PHUKET: While the floods laying siege to Bangkok have dominated national news and made headlines around the world for weeks, Phuket has remained safe and dry. And as such, the province has been, as it well should be, a major platform for flood relief for hundreds of thousands of victims throughout Thailand’s central plains.
Heartwarming initiatives continue underway in Phuket from many local organizations, public and private sector alike. It would be difficult for a resident foreigner not to notice that there is something quite special about the Thai propensity for mercy. Spontaneous and natural, it is evident in all walks of life.
But the flood images carried by news services have reaped not only mercy but also significant economic damage. Among the roughly two-thirds of the Thai provinces where there are no floods, Phuket, in particular, is under the gun, as demonstrated, for example, by the 15 teams pulling out of the big Beach Volleyball World Tour event at Karon Beach, the final games of which are played today.
Even though entrants contacted tournament director Geoffrey Rowe directly, he could not convince all of them that Bangkok’s Suvarnabhumi Airport was fully operational and that all connections from that airport to Phuket were (and are) running according to schedule.
The fact that Mr Rowe even needed to try to convince the players of this truth is what deserves particular attention. Mr Rowe was dealing with sophisticated players who travel the world, not an isolated family that rarely leaves home for a holiday.
This highlighted the truth that despite the much-touted efforts of the Tourism Authority of Thailand (TAT), many people around the world still think of Phuket as solely a component of “Destination Thailand”, and not as a stand-alone destination itself.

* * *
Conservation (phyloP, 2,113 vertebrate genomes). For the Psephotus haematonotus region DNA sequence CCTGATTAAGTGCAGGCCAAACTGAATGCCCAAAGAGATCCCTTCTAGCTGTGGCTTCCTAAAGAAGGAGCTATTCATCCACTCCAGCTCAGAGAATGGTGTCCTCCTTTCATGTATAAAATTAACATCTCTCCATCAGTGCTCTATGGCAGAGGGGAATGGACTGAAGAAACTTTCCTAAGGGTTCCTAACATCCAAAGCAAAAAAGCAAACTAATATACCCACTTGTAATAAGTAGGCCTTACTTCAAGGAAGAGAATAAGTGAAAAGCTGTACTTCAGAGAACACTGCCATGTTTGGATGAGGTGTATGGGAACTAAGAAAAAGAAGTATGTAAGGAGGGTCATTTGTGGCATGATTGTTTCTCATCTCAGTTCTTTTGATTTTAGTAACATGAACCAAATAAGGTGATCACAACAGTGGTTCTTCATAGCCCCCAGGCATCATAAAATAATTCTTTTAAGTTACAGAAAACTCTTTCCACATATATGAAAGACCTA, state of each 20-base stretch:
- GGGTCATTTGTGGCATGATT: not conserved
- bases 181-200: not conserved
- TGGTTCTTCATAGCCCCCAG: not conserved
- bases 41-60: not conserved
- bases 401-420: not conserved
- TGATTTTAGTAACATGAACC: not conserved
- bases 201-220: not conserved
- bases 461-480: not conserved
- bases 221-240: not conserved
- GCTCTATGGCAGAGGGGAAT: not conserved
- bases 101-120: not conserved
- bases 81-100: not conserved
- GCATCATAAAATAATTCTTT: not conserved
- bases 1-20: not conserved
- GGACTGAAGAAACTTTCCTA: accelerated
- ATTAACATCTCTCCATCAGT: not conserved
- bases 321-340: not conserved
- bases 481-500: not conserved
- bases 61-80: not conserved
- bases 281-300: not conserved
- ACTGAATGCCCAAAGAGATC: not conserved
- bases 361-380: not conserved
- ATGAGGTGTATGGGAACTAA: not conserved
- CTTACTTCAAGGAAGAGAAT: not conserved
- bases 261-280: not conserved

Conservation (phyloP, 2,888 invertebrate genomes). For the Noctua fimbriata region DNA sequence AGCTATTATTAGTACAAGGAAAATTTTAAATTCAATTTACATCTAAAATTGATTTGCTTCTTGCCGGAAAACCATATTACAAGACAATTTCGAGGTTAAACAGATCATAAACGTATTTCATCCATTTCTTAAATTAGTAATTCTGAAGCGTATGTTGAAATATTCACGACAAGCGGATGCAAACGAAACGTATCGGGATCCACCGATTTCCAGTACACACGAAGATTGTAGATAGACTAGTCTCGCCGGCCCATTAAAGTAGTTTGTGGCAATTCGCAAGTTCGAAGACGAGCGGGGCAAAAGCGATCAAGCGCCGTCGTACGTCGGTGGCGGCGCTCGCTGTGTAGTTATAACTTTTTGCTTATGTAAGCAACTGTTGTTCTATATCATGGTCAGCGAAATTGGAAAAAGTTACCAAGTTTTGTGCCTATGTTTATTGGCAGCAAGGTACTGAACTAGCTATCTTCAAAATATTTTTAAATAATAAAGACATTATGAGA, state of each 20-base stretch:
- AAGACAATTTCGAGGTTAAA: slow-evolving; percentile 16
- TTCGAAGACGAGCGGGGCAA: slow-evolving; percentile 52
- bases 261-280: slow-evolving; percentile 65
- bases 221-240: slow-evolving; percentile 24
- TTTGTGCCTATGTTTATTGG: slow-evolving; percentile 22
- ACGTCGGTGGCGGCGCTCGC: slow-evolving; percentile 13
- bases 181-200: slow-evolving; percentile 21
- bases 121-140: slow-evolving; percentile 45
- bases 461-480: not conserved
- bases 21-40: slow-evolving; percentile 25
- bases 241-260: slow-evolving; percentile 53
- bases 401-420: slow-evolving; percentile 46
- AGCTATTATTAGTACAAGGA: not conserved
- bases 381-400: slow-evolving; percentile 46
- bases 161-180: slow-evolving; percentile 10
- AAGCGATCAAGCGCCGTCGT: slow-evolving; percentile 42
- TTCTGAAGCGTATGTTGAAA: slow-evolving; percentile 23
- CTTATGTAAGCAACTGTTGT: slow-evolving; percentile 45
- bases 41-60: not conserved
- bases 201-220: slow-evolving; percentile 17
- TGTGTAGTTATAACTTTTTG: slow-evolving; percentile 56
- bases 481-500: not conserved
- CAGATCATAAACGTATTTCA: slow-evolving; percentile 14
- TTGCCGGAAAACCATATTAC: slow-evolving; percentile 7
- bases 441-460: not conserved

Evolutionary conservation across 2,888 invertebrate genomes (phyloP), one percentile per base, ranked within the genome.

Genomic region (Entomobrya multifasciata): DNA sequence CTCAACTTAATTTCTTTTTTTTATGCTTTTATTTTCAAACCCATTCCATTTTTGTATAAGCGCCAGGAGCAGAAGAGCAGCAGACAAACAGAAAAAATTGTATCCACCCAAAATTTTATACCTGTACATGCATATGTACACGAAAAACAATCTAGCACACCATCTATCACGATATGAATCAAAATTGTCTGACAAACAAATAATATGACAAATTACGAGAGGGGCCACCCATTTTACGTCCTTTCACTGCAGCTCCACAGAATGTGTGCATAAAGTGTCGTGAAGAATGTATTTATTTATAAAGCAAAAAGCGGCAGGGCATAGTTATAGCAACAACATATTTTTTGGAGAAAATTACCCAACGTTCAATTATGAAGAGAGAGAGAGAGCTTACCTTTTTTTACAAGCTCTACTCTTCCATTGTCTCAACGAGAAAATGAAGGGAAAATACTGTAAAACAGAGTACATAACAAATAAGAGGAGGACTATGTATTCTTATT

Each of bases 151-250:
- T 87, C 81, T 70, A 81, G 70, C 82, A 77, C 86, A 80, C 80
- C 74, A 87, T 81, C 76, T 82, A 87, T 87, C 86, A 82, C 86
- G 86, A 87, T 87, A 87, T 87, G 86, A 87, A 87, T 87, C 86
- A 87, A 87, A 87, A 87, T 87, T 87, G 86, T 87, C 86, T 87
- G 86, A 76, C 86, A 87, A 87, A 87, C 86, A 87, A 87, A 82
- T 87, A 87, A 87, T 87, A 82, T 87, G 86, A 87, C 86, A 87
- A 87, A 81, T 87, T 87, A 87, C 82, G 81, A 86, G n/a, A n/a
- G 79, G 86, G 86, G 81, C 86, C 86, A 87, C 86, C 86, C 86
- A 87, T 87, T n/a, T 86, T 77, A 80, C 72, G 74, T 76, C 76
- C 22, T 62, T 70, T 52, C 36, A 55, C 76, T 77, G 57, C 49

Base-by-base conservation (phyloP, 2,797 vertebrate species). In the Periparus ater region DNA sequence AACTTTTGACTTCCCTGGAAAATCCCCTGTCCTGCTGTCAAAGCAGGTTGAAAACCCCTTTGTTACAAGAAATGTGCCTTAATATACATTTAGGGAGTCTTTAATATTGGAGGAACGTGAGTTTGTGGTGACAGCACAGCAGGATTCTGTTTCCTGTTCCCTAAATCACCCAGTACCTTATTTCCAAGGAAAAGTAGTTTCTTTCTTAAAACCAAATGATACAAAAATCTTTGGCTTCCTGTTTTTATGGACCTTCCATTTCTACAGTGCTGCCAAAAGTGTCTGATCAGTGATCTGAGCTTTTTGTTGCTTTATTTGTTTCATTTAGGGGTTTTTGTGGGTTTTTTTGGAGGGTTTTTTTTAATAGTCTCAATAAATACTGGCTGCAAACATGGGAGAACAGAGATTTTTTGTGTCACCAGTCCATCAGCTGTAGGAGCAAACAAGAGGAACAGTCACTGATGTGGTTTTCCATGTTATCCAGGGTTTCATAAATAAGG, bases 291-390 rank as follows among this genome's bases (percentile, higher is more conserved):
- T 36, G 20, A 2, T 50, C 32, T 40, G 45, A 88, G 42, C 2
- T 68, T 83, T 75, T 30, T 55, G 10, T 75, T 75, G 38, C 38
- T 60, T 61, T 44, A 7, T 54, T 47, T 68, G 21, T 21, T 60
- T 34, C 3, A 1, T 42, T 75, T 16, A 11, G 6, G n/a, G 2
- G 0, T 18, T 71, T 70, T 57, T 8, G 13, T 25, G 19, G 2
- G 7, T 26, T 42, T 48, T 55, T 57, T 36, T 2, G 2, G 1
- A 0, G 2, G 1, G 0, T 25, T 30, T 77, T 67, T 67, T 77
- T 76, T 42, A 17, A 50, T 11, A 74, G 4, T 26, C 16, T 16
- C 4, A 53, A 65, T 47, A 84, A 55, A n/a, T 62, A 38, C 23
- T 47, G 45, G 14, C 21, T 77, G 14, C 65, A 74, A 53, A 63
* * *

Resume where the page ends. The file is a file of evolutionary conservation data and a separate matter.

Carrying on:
This flies in the face of years of positive promotion of “Brand Phuket” as a unique tourism destination, and the ongoing push to develop more direct flights to the island.
For Phuket, the challenge now lies not in carving out our own identity to stand apart from Bangkok – that has already been done. We are Phuket. But what the champions of Phuket have yet to achieve is to overcome the Bangkok-centricity that permeates our markets both in and outside of Thailand. That mentality is nourished daily by the central government and throughout the “national” media.
Well-travelled international athletes playing on a world tour didn’t know that Bangkok has two airports, one flooded and one not. They didn’t know that there is no flooding at all in Phuket or elsewhere in the south of Thailand. And they didn’t seem to know that Phuket International Airport is just that. Perhaps this speaks unfavorably about the competence of the nation’s government-dominated PR apparatus.
In their consequences, the far-away floods are reminiscent of the damage to this province during the political violence in Bangkok last year when more than 100,000 tourists cancelled their bookings to Phuket because of localized turmoil about 1,000 kilometers north of here.
Although tourist arrivals into Phuket for the first eight months of this year were running well ahead of the same period last year, and might even have been favorable for last month (October), one can only speculate on what October’s arrivals might have been had the world known that Phuket was (with the exception of some shopping shortages): a) not significantly affected by the floods, and b) easily accessible by air, both through Bangkok and directly.
Perhaps Thailand’s tourism marketing gurus will have taken note of this. But then perhaps they, too, are Bangkok-centric.
Join the conversation and have your say on Thailand news published on The Thaiger.
Thaiger Talk is our new Thaiger Community where you can join the discussion on everything happening in Thailand right now.
Please note that articles are not posted to the forum instantly and can take up to 20 min before being visible. Click for more information and the Thaiger Talk Guidelines.